Two candidates for the city’s 1st Ward special election staged small rallies at the televised city council meeting on Tuesday evening in hopes of drumming up support for their respective campaigns.
Candidates Michael Jackson and Veronica Ovalles led their campaign t-shirt clad supporters into the council chambers for miniature political rallies. Each had roughly two-dozen supporters behind them as they took to the podium to introduce and share a brief biography of themselves rather than outline specific policies.
“I pursued my education despite facing many environmental obstacles,” began Ovalles as she shared the challenges she faced in obtaining a college education. She said she attended school while raising three children. First at the Passaic County Community College to earn an associate degree and later at Montclair State University for a bachelor’s degree.
Ovalles, whose most recent employment was as an executive marketer for a spa, said she lived in the city for 10 years on Redwood Avenue. She briefly mentioned the various issues she plans to champion among them recreation, park improvements, youth employment, and the potential restoration of the flooded 1st Ward library.
Business owner Jackson, who runs the Jacksonville Restaurant, focused his attention on the violence that’s been common place in many 1st Ward streets.
“The city of Paterson has refused to restore this library or suggest any possible new library for our ward,” said Ovalles intermittently pausing between speech, for five days ago she gave birth to a 4th child, a boy. She said the shuttered library which closed after hurricane Irene inundated the northern quarters of the city in 2011 is neglected to such a degree that tall weed and rodents are ubiquitous in its rear yard.
Ovalles said it’s been four years and the city should work on a permanent library for the 1st Ward. When told the city’s public library system created a small makeshift library at the Christopher Hope Center on Temple Street.
Ovalles, who is a mix of Cuban and Dominican ancestry, responded, “This is what we deserve?”
Ovalles’s white shirted supporters crowded the council chambers and even attempted to affix a large campaign banner on the rear wall of the chamber to the displeasure of council president William McKoy.
McKoy told the supporters to not affix the sign to the wall, but allowed them to continue holding the sign which served as backgrounds for speakers, and received television exposure.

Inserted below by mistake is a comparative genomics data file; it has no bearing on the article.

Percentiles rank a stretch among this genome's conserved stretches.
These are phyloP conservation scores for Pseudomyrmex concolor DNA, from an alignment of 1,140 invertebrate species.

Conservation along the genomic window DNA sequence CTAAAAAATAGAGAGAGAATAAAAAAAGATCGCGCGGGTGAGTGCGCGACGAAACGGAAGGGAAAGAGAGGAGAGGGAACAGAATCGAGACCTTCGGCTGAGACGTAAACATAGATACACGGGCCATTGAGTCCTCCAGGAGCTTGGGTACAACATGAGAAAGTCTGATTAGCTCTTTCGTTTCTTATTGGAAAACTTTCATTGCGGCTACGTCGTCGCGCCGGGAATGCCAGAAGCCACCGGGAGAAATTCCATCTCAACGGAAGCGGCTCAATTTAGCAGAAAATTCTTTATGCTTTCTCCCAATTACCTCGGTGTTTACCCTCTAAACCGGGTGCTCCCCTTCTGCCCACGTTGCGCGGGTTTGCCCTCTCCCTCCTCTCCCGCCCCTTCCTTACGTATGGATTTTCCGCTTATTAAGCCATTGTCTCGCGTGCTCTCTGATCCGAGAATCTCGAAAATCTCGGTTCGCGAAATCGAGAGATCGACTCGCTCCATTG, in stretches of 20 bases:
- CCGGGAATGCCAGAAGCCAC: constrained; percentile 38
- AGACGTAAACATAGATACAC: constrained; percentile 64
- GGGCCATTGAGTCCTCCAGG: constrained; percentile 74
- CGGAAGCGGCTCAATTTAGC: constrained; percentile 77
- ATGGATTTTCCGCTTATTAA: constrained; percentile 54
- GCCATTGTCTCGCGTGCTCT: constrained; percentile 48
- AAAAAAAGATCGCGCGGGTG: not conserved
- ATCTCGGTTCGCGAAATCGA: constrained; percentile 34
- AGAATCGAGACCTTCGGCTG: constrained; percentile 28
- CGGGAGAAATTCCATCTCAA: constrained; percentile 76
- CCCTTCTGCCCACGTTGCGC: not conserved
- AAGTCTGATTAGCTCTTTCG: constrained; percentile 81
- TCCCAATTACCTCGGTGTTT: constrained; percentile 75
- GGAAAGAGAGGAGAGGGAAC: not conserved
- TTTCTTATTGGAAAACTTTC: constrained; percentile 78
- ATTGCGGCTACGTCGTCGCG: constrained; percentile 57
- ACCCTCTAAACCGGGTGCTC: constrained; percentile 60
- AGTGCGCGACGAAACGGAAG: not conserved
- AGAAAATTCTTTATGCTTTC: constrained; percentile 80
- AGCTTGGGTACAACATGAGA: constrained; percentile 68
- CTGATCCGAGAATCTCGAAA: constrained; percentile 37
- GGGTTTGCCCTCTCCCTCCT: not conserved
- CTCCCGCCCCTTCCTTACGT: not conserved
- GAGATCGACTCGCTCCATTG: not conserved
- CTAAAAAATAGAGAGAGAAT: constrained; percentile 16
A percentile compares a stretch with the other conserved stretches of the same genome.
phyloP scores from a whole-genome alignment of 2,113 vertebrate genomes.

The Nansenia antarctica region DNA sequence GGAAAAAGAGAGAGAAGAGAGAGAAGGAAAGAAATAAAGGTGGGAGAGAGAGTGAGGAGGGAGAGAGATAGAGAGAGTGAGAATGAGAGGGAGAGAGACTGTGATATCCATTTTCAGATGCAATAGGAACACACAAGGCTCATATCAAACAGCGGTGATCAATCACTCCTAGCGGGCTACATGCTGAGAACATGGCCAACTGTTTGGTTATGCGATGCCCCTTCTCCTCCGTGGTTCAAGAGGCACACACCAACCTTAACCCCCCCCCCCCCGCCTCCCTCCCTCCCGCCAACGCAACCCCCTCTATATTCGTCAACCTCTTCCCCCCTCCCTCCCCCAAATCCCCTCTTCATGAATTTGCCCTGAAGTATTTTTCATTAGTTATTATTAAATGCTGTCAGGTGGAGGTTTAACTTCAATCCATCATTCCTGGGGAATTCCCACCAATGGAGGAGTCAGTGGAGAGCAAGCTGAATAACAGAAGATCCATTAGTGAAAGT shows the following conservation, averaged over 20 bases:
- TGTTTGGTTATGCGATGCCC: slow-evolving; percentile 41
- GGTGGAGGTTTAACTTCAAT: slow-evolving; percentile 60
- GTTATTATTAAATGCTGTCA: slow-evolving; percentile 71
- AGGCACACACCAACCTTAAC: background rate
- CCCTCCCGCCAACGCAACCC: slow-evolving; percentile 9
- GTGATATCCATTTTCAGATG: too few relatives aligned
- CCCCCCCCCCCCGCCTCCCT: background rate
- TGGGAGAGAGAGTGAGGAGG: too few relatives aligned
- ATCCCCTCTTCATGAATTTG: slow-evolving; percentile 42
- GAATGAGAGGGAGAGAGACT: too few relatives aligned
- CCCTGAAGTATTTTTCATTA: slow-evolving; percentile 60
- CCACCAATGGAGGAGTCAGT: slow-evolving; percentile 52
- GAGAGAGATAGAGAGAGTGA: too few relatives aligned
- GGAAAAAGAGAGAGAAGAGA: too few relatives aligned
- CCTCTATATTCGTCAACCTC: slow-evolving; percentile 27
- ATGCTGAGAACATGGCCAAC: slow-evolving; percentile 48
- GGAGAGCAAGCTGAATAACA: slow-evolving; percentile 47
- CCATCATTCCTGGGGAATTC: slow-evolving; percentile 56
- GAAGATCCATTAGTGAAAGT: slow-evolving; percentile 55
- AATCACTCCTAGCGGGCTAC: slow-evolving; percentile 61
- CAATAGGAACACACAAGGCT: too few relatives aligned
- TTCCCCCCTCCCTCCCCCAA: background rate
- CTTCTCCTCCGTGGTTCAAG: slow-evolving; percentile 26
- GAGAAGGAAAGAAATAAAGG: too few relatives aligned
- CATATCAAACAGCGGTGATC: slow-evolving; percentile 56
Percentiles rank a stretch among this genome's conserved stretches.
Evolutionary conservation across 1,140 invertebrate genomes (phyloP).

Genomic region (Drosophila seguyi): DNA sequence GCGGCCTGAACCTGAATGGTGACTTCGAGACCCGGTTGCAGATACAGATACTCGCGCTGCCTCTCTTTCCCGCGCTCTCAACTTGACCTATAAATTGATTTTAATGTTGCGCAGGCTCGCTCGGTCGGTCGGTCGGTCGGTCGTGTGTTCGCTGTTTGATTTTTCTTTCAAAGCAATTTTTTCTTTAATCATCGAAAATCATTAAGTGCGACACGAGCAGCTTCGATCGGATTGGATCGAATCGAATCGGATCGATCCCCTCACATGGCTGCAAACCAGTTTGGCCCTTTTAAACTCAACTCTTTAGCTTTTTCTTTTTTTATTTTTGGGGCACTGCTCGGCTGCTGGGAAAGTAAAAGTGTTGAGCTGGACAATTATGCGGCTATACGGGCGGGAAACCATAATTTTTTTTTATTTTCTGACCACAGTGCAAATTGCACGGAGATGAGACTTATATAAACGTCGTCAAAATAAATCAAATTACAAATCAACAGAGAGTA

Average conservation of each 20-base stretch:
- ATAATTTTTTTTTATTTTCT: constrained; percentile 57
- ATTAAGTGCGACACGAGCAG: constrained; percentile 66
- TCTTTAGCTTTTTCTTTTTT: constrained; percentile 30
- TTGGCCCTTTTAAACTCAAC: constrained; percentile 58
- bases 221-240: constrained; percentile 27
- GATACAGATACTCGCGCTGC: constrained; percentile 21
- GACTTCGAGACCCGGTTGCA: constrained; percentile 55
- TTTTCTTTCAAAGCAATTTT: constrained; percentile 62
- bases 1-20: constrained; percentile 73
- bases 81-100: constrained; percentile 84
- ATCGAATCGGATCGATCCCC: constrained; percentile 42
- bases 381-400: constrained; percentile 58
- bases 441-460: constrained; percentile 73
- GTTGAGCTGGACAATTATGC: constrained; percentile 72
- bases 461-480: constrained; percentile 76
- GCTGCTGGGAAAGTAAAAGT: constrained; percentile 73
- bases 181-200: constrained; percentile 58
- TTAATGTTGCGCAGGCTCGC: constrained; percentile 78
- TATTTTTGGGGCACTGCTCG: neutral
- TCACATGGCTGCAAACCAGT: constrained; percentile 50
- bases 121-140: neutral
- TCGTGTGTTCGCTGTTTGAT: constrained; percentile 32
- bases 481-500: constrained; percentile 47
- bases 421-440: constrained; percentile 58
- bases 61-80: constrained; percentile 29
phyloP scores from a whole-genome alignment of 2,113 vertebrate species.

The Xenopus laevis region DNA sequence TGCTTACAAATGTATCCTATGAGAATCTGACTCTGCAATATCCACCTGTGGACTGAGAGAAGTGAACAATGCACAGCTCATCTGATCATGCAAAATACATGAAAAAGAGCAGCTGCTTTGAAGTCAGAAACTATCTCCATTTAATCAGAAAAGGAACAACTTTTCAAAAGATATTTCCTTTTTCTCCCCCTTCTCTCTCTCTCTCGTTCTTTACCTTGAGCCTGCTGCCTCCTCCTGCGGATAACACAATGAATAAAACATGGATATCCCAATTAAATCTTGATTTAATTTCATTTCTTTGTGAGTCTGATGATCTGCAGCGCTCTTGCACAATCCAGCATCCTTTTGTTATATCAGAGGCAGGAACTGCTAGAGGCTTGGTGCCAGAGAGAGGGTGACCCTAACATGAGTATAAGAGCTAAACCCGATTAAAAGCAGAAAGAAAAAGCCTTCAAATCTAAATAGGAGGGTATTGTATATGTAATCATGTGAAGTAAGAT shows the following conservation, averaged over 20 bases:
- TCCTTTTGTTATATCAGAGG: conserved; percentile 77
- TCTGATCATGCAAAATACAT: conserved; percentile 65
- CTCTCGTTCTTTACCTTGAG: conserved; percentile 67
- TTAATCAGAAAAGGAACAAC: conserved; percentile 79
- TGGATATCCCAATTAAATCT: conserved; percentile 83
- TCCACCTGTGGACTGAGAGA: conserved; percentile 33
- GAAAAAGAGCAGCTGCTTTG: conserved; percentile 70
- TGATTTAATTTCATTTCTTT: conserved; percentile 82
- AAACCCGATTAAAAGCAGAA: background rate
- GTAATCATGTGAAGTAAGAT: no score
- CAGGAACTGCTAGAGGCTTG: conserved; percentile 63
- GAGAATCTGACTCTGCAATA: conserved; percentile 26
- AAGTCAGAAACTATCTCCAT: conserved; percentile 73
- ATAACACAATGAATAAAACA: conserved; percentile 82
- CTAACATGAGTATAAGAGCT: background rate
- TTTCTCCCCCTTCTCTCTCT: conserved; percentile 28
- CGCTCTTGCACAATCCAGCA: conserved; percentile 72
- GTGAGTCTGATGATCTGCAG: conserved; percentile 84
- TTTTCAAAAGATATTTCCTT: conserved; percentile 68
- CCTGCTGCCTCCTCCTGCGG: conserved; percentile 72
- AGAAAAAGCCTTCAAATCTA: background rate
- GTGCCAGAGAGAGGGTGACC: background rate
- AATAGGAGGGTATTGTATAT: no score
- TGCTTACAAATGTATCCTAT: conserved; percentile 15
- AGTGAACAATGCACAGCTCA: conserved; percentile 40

After Ovalles spoke Jackson who made a bold promise to voters. I pledge the proceeds of my council salary back to the community, said the businessman. “I’m not here to get a pay check,” he said. “I’m here to bring forth change in our ward.”
Jackson said he will give out the $41,000 council salary to organizations wishing to do good in the Silk City.
Unlike Ovalles, Jackson has experienced the rough and tumble landscape of city politics when he ran for an at-large seat in the 2014 municipal elections. The business owner came close to clinching a victory in that race.
The cloud of that bitter campaign remained with Jackson on Tuesday evening. “There’s been many who tried to discredit me or discredit my commitment,” he said referring to the attacks he was subjected to last time around for defaulting on a $140,000 loan he obtained from the Paterson Restoration Corporation which assists some city businesses to grow through low-interest loans.
“There have been some who tried to point out some challenges I may have had businessly [sic] here,” said Jackson. “Those who had tried to do that. I say to you ‘I’m still here.’”
Jackson’s supporters included young and old in red shirts and numbered little over two-dozen. A fluent Spanish speaker, Jackson briefly spoke in Spanish.
“I’ve always believed Paterson is filled with good people,” said Jackson.
The 1st Ward special election is scheduled for November 3rd, 2015. Five candidates will be on the ballot: Ovalles, Jackson, Alveria Spencer, Manny Martinez, and Bernard Jones, Jr.